Tree Pruning

REC's tree pruning practices conform to the procedures set forth by the American National Standards Institute (ANSI) in its publication Tree, Shrub, and Other Woody Plant Maintenance - Standard Practices (ANSI A300). These standards require the use of "directional" and "natural pruning" methods (endorsed by the Tree Care Industry Association, the National Arbor Day Foundation, and the International Society of Arboriculture).

Natural pruning is the practice of pruning branches back to a natural point of growth in the crown of the tree. Natural pruning is healthier than tree topping, which is the indiscriminate cutting back of tree branches to reduce the size of the tree crown. Although topping generally leaves the tree with a more balanced appearance, the International Society of Arboriculture calls topping "perhaps the most harmful pruning practice known." Topping stresses trees, makes them more vulnerable to insects and disease, and leads to decay. By planting trees and shrubs away from power lines, you can reduce the need for pruning.

Directional Pruning

  • Removes only those branches that conflict with the power lines.
  • Instead of cutting the limbs back to unnatural stubs, branches are pruned back to the trunk or parent branch where trees normally shed them.
  • Numerous characteristics, such as species, growth rate, proximity to our facilities, and the voltage and construction of the line, are considered when pruning trees near our overhead lines.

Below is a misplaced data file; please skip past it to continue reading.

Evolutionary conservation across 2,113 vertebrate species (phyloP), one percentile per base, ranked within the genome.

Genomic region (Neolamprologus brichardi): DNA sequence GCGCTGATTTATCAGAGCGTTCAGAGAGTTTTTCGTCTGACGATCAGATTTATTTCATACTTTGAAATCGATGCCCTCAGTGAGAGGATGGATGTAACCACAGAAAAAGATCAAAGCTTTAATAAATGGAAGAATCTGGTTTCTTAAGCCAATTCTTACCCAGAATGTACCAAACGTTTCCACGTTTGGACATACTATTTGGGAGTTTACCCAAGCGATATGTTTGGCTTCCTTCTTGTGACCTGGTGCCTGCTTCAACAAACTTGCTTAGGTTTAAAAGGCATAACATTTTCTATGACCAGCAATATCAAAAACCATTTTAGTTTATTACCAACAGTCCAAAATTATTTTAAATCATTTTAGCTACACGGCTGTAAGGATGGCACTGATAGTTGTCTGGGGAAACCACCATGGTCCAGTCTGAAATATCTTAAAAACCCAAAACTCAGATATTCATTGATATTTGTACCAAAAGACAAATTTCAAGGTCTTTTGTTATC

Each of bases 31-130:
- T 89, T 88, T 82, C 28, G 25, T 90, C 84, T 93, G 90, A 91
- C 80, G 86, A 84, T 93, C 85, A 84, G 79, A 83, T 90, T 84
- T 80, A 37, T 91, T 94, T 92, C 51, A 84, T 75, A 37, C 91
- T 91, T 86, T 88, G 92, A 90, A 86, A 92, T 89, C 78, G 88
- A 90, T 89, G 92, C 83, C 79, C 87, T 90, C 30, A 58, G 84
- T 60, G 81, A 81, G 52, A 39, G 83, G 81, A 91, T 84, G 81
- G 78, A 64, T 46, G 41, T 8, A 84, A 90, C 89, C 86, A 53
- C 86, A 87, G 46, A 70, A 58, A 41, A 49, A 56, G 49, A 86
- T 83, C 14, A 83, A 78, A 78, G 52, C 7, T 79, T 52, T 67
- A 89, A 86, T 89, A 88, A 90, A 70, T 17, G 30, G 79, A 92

• We prune trees to keep them from impacting our lines for five years, so the distance from the tree to our conductor after pruning varies from about four feet for slow-growing species (e.g., dogwood, magnolia, spruce) to over 15 feet for fast-growing species (e.g., maple, sycamore, poplar).

Pruned TreeV-pruning and side pruning are the two main variations of directional pruning. Trees may look considerably different after directional pruning, but the visual impact of utility pruning will be softened as the tree responds with new growth.

Small branches are either chipped or left to naturally decay, depending upon the location of the overhead right of way and surrounding conditions. Chipping of branches is often completed by a separate crew, usually within a day or two following the pruning work. Large wood is left on site for the property owner's use. Debris resulting from storm damage is not removed during emergency restoration work and is the responsibility of the landowner.